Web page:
27. ^ Peeters, Rik (2019-06-06). "The Political Economy of Administrative Burdens: A Theoretical Framework for Analyzing the Organizational Origins of Administrative Burdens". Administration & Society. 52 (4): 566–592. doi:10.1177/0095399719854367. ISSN 0095-3997. S2CID 195561302.
  28. ^ Burden, Barry C.; Canon, David T.; Mayer, Kenneth R.; Moynihan, Donald P. (2012). "The Effect of Administrative Burden on Bureaucratic Perception of Policies: Evidence from Election Administration". Public Administration Review. 72 (5): 741–751. doi:10.1111/j.1540-6210.2012.02600.x. ISSN 0033-3352. JSTOR 41687989.
  29. ^ Heinrich, Carolyn J. (2015-12-08). "The Bite of Administrative Burden: A Theoretical and Empirical Investigation". Journal of Public Administration Research and Theory. 26 (3): 403–420. doi:10.1093/jopart/muv034. ISSN 1053-1858.
  30. ^ Herd, Pamela; Moynihan, Donald P. (2019). Administrative Burden: Policymaking by Other Means. Russell Sage Foundation. p. 22. ISBN 978-1-61044-878-9.
  31. ^ Nisar, Muhammad Azfar; Masood, Ayesha (2022-06-28). "Are all Burdens Bad? Disentangling Illegitimate Administrative Burdens through Public Value Accounting". Asia Pacific Journal of Public Administration. 45 (4): 385–403. doi:10.1080/23276665.2022.2088581. ISSN 2327-6665. S2CID 250127477.
  32. ^ Chudnovsky, Mariana; Peeters, Rik (2021). "The unequal distribution of administrative burden: A framework and an illustrative case study for understanding variation in people's experience of burdens". Social Policy & Administration. 55 (4): 527–542. doi:10.1111/spol.12639. ISSN 0144-5596. S2CID 225426377.
  33. ^ Nisar, Muhammad A. (2018). "Children of a Lesser God: Administrative Burden and Social Equity in Citizen-State Interactions". Journal of Public Administration Research and Theory. 28 (1): 104–119. doi:10.1093/jopart/mux025.
  34. ^ Bhargava, Saurabh; Manoli, Dayanand (2015). "Psychological Frictions and the Incomplete Take-Up of Social Benefits: Evidence from an IRS Field Experiment". American Economic Review. 105 (11): 3489–3529. doi:10.1257/aer.20121493. ISSN 0002-8282.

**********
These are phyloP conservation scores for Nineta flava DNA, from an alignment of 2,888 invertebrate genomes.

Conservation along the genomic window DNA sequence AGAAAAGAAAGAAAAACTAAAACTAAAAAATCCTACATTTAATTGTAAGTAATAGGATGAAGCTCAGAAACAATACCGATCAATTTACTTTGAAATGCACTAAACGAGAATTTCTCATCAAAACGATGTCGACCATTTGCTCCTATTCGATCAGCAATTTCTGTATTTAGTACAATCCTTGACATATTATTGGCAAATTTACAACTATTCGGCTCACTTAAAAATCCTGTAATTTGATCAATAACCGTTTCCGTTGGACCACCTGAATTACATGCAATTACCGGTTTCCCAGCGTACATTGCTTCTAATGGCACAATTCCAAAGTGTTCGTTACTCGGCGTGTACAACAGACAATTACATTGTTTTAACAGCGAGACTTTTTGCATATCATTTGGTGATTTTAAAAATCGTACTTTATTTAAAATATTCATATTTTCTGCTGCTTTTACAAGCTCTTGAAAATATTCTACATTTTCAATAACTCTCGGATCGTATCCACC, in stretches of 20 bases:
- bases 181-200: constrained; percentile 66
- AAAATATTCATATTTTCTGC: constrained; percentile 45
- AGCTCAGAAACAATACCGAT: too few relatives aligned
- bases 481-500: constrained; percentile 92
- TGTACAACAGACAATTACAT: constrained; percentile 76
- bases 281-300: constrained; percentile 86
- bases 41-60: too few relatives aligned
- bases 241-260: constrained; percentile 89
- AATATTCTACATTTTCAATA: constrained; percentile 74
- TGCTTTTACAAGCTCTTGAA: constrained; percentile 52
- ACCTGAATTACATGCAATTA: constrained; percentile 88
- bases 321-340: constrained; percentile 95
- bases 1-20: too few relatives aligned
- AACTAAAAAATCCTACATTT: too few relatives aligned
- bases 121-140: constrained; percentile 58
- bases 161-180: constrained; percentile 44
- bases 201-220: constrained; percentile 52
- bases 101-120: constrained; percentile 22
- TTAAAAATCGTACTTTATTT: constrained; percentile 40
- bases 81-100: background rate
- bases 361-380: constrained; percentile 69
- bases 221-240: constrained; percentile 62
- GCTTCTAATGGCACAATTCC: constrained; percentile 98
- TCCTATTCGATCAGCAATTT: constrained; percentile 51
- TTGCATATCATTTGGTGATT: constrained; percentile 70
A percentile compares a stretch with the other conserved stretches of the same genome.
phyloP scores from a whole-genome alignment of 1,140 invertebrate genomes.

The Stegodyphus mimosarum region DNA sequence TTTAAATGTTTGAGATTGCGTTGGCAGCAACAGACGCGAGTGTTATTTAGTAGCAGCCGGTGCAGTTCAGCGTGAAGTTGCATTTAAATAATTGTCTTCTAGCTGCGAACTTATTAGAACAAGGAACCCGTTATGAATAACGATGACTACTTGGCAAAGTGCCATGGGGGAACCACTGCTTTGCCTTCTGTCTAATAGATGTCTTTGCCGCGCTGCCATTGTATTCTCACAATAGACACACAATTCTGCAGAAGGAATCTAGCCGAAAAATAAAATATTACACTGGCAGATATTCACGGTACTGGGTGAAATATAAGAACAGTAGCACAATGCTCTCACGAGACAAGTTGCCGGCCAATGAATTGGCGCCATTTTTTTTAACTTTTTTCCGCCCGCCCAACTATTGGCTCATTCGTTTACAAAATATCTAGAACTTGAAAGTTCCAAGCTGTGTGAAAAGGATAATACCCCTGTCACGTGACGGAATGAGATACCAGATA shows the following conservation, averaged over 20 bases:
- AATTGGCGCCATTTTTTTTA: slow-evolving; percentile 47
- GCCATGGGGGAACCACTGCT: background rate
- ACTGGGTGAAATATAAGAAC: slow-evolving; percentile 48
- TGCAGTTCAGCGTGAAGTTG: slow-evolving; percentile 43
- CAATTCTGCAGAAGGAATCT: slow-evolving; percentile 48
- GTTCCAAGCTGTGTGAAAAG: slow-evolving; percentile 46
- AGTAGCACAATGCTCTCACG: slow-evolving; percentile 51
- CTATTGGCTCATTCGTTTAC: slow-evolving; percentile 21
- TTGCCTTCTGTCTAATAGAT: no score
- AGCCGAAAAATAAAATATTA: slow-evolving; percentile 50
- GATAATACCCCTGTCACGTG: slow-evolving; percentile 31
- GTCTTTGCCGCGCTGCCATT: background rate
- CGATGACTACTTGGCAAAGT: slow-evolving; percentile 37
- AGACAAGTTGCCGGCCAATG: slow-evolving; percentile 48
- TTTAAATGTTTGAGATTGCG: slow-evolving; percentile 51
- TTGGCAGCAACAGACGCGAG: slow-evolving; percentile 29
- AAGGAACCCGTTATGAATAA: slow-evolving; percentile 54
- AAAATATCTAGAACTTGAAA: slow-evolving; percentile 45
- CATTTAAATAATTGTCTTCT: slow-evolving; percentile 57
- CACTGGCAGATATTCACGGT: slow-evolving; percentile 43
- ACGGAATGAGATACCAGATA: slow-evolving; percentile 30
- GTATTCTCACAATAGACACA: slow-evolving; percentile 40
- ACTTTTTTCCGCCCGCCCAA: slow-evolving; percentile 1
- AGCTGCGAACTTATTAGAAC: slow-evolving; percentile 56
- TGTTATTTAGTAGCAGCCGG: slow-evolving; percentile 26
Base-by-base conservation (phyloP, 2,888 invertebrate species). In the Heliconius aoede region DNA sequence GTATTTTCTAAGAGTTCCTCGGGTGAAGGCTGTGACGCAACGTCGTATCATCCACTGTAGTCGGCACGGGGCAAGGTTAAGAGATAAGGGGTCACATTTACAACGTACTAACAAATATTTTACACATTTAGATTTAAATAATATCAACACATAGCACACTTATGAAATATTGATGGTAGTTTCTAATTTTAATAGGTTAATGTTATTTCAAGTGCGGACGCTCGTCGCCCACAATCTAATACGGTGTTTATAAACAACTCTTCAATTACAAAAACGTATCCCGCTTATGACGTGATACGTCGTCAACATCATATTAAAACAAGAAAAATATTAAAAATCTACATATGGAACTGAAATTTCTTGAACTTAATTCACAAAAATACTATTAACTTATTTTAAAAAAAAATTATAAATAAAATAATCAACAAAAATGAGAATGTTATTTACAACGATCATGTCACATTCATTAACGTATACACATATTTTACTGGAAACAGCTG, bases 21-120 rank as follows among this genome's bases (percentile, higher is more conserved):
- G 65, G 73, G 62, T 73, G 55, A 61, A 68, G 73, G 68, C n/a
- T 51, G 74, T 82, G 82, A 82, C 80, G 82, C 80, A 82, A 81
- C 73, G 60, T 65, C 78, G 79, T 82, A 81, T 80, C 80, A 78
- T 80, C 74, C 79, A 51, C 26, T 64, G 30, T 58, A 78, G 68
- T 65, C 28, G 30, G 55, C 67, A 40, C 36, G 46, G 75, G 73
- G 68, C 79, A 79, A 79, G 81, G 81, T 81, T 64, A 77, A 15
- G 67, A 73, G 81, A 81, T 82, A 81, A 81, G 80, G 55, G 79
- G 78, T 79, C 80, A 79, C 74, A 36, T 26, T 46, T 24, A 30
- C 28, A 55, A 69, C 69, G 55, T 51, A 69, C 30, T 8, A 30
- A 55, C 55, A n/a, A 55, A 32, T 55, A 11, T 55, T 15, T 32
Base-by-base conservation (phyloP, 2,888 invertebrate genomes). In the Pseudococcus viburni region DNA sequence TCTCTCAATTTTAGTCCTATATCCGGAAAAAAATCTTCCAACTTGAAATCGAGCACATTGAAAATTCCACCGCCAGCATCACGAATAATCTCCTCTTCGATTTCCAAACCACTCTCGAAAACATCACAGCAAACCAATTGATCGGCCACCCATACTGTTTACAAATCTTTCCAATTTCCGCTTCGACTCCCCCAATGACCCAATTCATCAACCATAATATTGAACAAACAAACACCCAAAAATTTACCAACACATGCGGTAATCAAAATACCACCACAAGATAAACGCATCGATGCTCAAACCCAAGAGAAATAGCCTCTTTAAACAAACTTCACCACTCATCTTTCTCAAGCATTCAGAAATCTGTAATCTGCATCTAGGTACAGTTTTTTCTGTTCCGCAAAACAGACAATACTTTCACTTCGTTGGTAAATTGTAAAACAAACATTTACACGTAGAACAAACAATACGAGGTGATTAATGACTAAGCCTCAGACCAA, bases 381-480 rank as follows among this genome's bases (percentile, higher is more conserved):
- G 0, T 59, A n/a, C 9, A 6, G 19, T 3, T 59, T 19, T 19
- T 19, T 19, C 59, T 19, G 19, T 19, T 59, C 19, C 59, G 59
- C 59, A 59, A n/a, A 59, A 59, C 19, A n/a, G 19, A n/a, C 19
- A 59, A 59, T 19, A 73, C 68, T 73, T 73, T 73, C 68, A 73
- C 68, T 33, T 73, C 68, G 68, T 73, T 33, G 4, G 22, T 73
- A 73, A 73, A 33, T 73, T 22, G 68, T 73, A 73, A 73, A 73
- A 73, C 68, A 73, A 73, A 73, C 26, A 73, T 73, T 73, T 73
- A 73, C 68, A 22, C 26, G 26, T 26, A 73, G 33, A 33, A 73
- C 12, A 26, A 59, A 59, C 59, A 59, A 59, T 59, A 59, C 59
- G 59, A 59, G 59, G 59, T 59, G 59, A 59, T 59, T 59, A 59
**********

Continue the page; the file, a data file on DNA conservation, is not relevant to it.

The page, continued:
35. ^ Brodkin, Evelyn Z.; Majmundar, Malay (2010). "Administrative Exclusion: Organization and the Hidden Costs of Welfare Claiming". Journal of Public Administration Research and Theory. 20 (4): 827–848. doi:10.1093/jopart/mup046.
  36. ^ Barnes, Carolyn Y.; Henly, Julia (2018). ""They Are Underpaid and Understaffed": How Clients Interpret Encounters with Street-Level Bureaucrats". Journal of Public Administration Research and Theory. 28 (2): 165–181. doi:10.1093/jopart/muy008. hdl:10161/16179.
  37. ^ Heinrich, Carolyn J.; Brill, Robert (2015-08-01). "Stopped in the Name of the Law: Administrative Burden and its Implications for Cash Transfer Program Effectiveness". World Development. 72: 277–295. doi:10.1016/j.worlddev.2015.03.015. ISSN 0305-750X.
  38. ^ Masood, Ayesha; Nisar, Muhammad Azfar (2020). "Crushed between two stones: Competing institutional logics in the implementation of maternity leave policies in Pakistan". Gender, Work & Organization. 27 (6): 1103–1126. doi:10.1111/gwao.12448. ISSN 0968-6673. S2CID 216483634.
  39. ^ Heinrich, Carolyn J. (2015-12-08). "The Bite of Administrative Burden: A Theoretical and Empirical Investigation". Journal of Public Administration Research and Theory. 26 (3): 403–420. doi:10.1093/jopart/muv034. ISSN 1053-1858.
  40. ^ Baekgaard, Martin; Moynihan, Donald P; Thomsen, Mette Kjærgaard (2021-02-04). "Why Do Policymakers Support Administrative Burdens? The Roles of Deservingness, Political Ideology, and Personal Experience". Journal of Public Administration Research and Theory. 31 (1): 184–200. doi:10.1093/jopart/muaa033. ISSN 1053-1858.
  41. ^ Davis, Randall S. (2013). "Union Commitment and Stakeholder Red Tape: How Union Values Shape Perceptions of Organizational Rules". Review of Public Personnel Administration. 33 (4): 365–383. doi:10.1177/0734371X12453056. S2CID 154310022.
  42. ^ a b c Fuenzalida, J., Gutiérrez, L., Fernández-Vergara, A., & González, P. (2022). Red Tape and burnout risks of public service managers: Evidence from a survey experiment of school principals. University of Oxford.
  43. ^ a b c d e f g h i j Muylaert, Jolien; Decramer, Adelien; Audenaert, M. (2022). "How Leader's Red Tape Interacts With Employees' Red Tape From the Lens of the Job Demands–Resources Model". Review of Public Personnel Administration. 43 (3): 430–455. doi:10.1177/0734371X221087420. hdl:1854/LU-8750823.
  44. ^ Steijn, Bram; Van Der Voet, Joris (2019). "Relational job characteristics and job satisfaction of public sector employees: When prosocial motivation and red tape collide". Public Administration. 97: 64–80. doi:10.1111/padm.12352.
  45. ^ a b Blueprint 2020 Internal Red Tape Reduction Report: Cutting Internal Red Tape – Building a Service Culture. September 2016.

Further reading

  • George et al. (2020) Red Tape, Organizational Performance and Employee Outcomes: Meta-Analysis, Meta-Regression and Research Agenda. Public Administration Review.
  • Barry Bozeman (2000) Bureaucracy and Red Tape Prentice-Hall Publishing.
  • Pamela Herd; Moynihan, Don (2019). Administrative Burden: Policymaking by Other Means. Russell Sage Foundation. ISBN 978-0871544445.
  • OECD (2006) "Cutting red tape; national strategies for administrative simplification". OECD Editions, Paris.